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It may help Wormleys or other people who are distantly related to us to fill in gaps in their own family trees, as the further back you go in time, the more likely it becomes that we share the same ancestors.(Pictured above: Some members and relatives of the Wormley family living in England in 2013). Our first ancestor to set foot on English soil was Gilbert Crispin II, a heroic commander in the army of William the Conquerer at the Battle of Hastings in 1066.It has taken nine years of very meticulous and painstaking research by two brothers, in their spare time, to discover and put all of this material together.We have carefully questioned a great many uncertain facts to ensure our findings are as accurate as possible, within the limitations of historical documents that still exist.Previously, Christian names alone had been considered all that people needed, but this was becoming increasingly confusing and impractical for adequate identification.There is strong, although not conclusive, historical evidence that the Crispins may have been members of the family of the first dukes of Normandy, or had a close connection with them.After much detailed study of the limited historical information that survives today, we are confident that there was nearly-certainly some sort of ‘kinship relationship’ between the Crispins and the ducal house – whether a direct, male-line descent from Rollo the Viking, or perhaps a link through marriage or half-blood.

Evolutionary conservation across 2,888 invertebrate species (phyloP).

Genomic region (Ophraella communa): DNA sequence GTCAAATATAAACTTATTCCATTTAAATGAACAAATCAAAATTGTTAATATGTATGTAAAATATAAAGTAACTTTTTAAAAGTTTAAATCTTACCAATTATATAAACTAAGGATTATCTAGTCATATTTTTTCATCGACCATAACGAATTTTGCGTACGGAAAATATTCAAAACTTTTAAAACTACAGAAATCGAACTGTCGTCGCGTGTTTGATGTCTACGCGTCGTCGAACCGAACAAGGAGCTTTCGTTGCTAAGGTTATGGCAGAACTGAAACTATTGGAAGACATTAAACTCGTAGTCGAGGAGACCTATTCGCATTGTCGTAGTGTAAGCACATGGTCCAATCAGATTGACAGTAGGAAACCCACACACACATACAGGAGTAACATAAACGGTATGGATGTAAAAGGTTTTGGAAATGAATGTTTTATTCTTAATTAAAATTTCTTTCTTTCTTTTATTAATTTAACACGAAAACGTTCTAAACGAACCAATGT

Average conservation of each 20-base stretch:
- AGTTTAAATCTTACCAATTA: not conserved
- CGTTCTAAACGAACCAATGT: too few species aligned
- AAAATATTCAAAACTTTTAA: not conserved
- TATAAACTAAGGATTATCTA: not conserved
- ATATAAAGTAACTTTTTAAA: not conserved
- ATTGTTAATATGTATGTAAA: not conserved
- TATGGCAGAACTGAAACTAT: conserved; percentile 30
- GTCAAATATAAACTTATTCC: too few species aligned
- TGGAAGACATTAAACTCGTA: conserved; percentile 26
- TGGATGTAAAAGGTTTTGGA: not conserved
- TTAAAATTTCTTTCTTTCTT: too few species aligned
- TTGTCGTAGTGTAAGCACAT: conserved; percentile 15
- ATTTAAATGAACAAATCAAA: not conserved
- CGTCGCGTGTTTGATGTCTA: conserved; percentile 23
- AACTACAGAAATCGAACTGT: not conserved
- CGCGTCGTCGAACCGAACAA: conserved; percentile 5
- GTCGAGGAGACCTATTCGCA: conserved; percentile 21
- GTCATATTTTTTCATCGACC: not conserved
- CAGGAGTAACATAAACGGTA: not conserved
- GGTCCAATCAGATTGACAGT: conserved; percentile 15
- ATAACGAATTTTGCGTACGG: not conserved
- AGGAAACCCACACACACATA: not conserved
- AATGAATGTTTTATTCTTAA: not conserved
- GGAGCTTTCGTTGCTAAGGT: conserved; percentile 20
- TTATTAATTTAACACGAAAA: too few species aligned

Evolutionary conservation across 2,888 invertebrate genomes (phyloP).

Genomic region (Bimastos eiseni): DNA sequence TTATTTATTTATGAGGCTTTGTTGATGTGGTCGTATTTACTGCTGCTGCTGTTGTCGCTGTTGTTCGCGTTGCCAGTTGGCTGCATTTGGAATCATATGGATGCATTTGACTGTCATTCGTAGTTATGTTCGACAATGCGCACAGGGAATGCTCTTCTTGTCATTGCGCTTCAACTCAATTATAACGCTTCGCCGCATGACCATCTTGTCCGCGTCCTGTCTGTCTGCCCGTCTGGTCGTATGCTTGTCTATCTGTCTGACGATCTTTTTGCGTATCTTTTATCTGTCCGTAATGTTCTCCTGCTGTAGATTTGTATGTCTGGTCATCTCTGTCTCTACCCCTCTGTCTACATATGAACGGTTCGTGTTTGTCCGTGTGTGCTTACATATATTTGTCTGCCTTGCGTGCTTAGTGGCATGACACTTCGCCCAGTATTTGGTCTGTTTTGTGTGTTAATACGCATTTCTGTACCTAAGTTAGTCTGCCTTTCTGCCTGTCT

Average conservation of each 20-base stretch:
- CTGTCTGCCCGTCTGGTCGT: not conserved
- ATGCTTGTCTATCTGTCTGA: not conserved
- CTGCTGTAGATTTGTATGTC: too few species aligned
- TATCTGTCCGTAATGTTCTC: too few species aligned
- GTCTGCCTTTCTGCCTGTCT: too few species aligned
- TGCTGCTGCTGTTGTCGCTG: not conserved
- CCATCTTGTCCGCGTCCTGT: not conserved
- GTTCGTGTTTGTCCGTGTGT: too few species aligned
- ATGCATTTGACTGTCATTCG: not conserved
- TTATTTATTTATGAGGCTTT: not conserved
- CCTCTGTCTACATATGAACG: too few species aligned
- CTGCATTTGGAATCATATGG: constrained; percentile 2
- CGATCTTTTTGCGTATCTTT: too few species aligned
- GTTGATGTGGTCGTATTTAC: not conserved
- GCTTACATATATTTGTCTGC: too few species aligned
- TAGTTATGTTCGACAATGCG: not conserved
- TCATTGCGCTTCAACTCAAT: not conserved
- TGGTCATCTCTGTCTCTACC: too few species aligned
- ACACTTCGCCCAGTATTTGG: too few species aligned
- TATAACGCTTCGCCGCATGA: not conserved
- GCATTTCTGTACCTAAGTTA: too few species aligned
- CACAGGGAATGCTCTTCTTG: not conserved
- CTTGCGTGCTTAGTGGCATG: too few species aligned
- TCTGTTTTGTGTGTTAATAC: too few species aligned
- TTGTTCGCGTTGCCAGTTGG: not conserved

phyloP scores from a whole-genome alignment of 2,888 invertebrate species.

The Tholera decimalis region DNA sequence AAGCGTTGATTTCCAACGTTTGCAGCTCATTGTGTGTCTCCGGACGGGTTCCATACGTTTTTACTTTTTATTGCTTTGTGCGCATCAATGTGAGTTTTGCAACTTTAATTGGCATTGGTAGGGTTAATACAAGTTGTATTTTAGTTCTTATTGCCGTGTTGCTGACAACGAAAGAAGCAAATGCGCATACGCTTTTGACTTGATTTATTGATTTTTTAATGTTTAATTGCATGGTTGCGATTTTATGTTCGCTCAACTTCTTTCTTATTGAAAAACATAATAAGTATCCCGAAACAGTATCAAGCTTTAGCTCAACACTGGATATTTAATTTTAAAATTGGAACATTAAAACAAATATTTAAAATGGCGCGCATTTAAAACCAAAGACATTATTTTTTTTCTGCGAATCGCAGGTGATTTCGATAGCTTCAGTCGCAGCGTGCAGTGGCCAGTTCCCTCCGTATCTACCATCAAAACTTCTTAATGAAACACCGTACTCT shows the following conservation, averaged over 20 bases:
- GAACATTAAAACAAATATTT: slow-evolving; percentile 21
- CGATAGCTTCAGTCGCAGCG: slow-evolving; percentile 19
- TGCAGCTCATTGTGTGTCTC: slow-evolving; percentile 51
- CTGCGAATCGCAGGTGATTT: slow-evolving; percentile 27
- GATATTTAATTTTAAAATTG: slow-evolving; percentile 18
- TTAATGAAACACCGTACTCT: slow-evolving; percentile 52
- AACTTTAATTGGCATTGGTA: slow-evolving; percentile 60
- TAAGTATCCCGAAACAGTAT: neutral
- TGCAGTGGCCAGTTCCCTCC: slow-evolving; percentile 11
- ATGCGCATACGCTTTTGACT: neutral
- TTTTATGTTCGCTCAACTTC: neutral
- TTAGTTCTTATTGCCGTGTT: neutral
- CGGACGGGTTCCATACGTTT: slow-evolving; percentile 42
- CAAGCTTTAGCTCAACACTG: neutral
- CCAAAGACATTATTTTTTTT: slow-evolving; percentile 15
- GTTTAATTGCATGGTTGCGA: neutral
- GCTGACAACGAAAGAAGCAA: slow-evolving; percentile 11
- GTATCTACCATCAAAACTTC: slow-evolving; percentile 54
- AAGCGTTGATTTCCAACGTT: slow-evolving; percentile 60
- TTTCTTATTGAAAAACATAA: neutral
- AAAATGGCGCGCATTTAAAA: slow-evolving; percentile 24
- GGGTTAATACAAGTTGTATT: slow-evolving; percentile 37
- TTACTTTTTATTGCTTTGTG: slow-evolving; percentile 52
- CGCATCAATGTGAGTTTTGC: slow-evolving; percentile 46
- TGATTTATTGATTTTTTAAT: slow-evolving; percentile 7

There are a number of professional websites that cover this, such as hope you find our history fascinating, and useful too if you are doing your own studies.

Gilbert Crispin’s eldest son, who with his brother William fought at the Battle of Hastings in 1066.

Gilbert was a commander in the Norman invasion force and jointly led a charge with Henry de Ferrers against King Harold’s Saxon army.

In other words they were all one continuous family, but changed their ‘surname’ twice ­– from Crispin to Newmarch in around 1130AD, for reasons of marriage and inheritance, and again later from Newmarch to Wormley in the 13 century.

There was nothing strange about this fluidity in that period, when surnames were being invented and first coming into use.

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